Heading into this year, $7.3 billion Chesapeake Energy Corp. faced a 10.8 percent increase in the cost of providing health-care benefits — nearly double the expected national average. Higher-trending charges for medicines and hospital care played a part, of course, but in 2007 Chesapeake Energy also experienced a significant increase in unexpected large claims. Still, like any cost-conscious employer, it balked and began looking for a better deal. Ultimately, the self-insured company moved to a new administrator, Blue Cross and Blue Shield of Oklahoma. Thanks partly to the steeper discounts Blue Cross has been able to negotiate with providers, Chesapeake now expects its total health-care costs to climb only 5.3 percent.
But Chesapeake calculates that its move will yield more than a one-time savings. Not only will employees see no degradation of benefits, they’ll actually gain some new services, including round-the-clock telephone access to medical professionals and tools to help identify high-performing providers. Over the long term, such features, which will educate employees and allow them to tailor health care to their needs, could play a bigger role in reducing the company’s health-care tab than any administrative change.
“Health care will be affected only by total lifestyle changes, and that is the purpose behind these features,” observes Lorrie Jacobs, vice president of compensation and benefits at Chesapeake.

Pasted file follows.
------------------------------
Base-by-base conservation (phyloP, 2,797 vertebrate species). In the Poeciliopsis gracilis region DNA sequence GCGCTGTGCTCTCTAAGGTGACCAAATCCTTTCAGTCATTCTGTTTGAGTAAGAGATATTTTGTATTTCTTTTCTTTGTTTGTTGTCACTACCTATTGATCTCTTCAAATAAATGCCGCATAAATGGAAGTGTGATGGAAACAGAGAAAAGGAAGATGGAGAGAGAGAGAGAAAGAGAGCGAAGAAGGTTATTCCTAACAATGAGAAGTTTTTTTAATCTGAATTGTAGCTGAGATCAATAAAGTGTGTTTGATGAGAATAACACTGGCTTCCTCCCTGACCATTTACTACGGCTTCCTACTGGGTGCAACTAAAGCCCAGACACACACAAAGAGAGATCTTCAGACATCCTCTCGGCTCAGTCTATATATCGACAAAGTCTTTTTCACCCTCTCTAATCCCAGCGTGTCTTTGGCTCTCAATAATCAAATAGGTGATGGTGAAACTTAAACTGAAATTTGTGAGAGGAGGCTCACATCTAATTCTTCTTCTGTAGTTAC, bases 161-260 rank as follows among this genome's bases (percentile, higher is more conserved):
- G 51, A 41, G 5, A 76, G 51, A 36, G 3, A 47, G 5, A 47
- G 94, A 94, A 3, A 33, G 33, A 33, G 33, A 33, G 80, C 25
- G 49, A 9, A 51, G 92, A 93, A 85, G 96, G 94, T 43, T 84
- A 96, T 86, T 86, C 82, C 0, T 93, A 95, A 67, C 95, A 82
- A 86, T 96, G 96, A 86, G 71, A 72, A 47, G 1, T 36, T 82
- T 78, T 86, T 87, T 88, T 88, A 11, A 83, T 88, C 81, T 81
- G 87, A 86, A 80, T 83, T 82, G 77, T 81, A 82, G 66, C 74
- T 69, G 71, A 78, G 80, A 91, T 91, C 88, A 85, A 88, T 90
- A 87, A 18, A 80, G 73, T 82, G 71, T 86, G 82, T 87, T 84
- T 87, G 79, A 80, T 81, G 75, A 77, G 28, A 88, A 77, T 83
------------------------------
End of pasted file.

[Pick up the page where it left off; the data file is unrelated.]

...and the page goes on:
It wasn’t so long ago — indeed, it still happens — that the common strategy for combating health-care costs was to pass a larger share to employees. Now, progressive employers are thinking more broadly about how they manage health care, and searching for savings at the individual level. Some are even tailoring programs for employees with health risks or chronic conditions, says Guy D’Andrea, president of Discern Consulting. Others are turning to consumer-directed health plans (CDHPs), in which employees are given spending accounts to purchase routine services directly, along with a high-deductible insurance plan to cover nonroutine expenses. None of the solutions is problem-free, but the hope is that by engaging employees in both their health care and the associated costs, they’ll become better, healthier consumers.
After racing ahead at double-digit rates for several years, total health-care costs for employers rose by only about 6 percent in each of the past three years, according to Mercer LLC. While some of the moderating may be due to employers shifting more of their premiums to employees, the consulting firm also theorizes that CDHPs and wellness programs are taking hold. In the meantime, companies continue to watch health-care spending. “If I’m not paying attention to what we’re spending on benefit programs, that would not be smart,” says Chris Lafond, CFO of market research firm Gartner Inc.
Gartner is just one of many firms that began offering a CDHP this year. Its plan is built around a health savings account, or HSA; such accounts are funded directly by employees. An alternative is to build a CDHP around a health reimbursement account (HRA), which is funded by the employer. In addition to shifting more responsibility for spending to employees, both types save employers money by virtue of higher deductibles. Mercer calculates that CDHPs cost employers an average of $5,970 per employee last year, versus $7,120 for an HMO (health maintenance organization) plan and $7,352 for a PPO (preferred provider organization) plan.